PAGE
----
Sheep Fest

Weatherbury Farm Vacation

Four years of Sheep Fest!

We regret that Sheep Fest will not be held in 2016. However, we do have many sheep roaming the farm -- come for  an overnight farm vacation!

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"Wool dyers, rug makers, weavers and spinners were all delighted to share hints and techniques while folk music pleasantly filled the hillside."  The Almanac (July 31, 2002)

We regret that Sheep Fest will not be held in 2016. However, we do have many sheep roaming the farm -- come for  an overnight farm vacation!



Scenes from Sheep Fest

Festival visitors are an enthusiastic lot -- eager to learn new crafts or ascertain tips from our vendors.

In 2004, even in the pouring rain on Saturday, a nice crowd attended. Sunday's sunshine brought out many folk, including Mary Jo, pictured at left.

Mary Jo was so looking forward to Sheep Fest that she made this great T shirt.

The 4th annual Sheep Fest at Weatherbury Farm  was held on September 10 and 11, 2005  to celebrate the heritage of wool and sheep in Washington County, Pennsylvania.  

Throughout much of the nineteenth century, the Upper Ohio Valley was the premier sheep raising area in the country, producing a high quality wool which achieved world-wide recognition. 

Focusing on wool and related fiber arts, Sheep Fest has on-going traditional demonstrations of spinning, weaving, wool dyeing, felting,  rug-making, bobbin lace making, quilting and knitting & crocheting; hands-on opportunities and educational displays about sheep, wool and fiber arts. Folk music will be ongoing.


Demonstrators 2005

ALPACAS: THE BURNS FAMILY  brought to alpacas to Sheepfest and had alpaca items for sale.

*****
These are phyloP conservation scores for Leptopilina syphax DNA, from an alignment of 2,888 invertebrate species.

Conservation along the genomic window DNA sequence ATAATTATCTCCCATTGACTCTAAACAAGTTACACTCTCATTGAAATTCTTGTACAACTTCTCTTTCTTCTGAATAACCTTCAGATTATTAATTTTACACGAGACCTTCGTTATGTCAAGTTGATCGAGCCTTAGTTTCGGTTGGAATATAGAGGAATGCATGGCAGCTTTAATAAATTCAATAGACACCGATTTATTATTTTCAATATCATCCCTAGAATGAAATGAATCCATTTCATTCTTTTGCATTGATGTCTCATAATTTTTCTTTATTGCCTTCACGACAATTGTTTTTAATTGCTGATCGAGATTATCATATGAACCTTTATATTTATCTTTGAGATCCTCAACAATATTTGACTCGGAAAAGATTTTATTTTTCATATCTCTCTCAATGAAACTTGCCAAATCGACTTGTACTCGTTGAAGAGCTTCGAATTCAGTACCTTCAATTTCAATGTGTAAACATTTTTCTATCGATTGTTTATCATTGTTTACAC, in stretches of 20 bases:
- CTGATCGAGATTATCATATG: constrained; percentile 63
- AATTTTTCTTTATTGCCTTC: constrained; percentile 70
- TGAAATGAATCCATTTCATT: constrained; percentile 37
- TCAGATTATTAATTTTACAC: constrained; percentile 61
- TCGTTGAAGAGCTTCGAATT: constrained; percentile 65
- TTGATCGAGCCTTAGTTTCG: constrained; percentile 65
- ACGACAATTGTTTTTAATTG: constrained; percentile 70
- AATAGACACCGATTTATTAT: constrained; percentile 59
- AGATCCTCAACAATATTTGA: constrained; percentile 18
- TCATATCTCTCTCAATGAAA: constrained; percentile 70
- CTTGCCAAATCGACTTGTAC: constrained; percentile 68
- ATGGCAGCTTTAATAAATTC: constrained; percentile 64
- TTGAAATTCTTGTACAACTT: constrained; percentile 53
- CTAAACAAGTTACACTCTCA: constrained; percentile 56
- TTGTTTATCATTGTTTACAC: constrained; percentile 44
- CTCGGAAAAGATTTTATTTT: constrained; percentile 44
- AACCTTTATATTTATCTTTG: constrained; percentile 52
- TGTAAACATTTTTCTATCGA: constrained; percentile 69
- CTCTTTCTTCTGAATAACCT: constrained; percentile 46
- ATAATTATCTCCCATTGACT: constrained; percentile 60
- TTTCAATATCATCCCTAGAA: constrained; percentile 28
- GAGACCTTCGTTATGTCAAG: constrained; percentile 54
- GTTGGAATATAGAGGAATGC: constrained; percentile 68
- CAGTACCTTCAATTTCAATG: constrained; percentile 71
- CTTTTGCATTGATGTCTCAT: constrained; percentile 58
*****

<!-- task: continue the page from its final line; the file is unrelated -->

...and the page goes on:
BOBBIN LACEMany festival visitors tried their hand at  this traditional form of weaving, where each thread is attached to a bobbin so its individual path can be controlled. The FIVE RIVERS BOBBIN LACEMAKERS  demonstrated more complex bobbin lace weaving.

CROCHETING, KNITTING & CROSS-STITCHING: SARAH AND DAVE GRUMBINE helped festival visitors get started or with problems in their work.  They had scarves for sale SARAH  also had matted prints of farm-related paintings for sale.

FELTING, NATURAL DYEING, WEAVING A SCARF & MORE: DEB ARBUCKLE & LINDA JONES (SHADYSIDE FARM & MILL)  were involved in multiple demonstrations. They also had yarn & woolen items from the farm flock and other local fibers. (SUNDAY ONLY)

NEEDLE FELTING: KRIS & ASHLEY SAVAGE Traditional felt making uses water, soap and agitation to form a fabric item. Needle felting is a newer technique which uses dry wool and felting needle. Kris & Ashley had felt kits, spinning books, rovings and handspun yarn for sale.

RUG HOOKING: STEPHANIE GIBSON OF THE HOOKERY  demonstrated rug hooking and had hooked rug designs and sundries for sale.
  SHEEP SHEARING:  BRINTON BEDILLION  sheared sheep on Sunday from 11 am - 1 pm.

QUILTING MARJORIE BEAUMARRIAGE  inherited twenty-five quilt tops 15 years ago and has been quilting ever since. She worked on a white baby quilt at Sheep Fest.

SHEEP: MARYLOU WILLIAMS (THE ROSEFIELD) brought sheep and was spinning & weaving on a triangle loom. She also had supplies and finished products for sale.

SHUTTLE MAKING: ED LEMLEY  has been whittling for 20 years and whittled shuttles at sheep fest. He will had shuttle earrings for sale.


UPHOLSTERY : BARB ADKINS  brings 20 years of upholstery experience and worked on an upholstery project. She had sample fabrics and answers to festival visitors questions about techniques.

Musicians 2005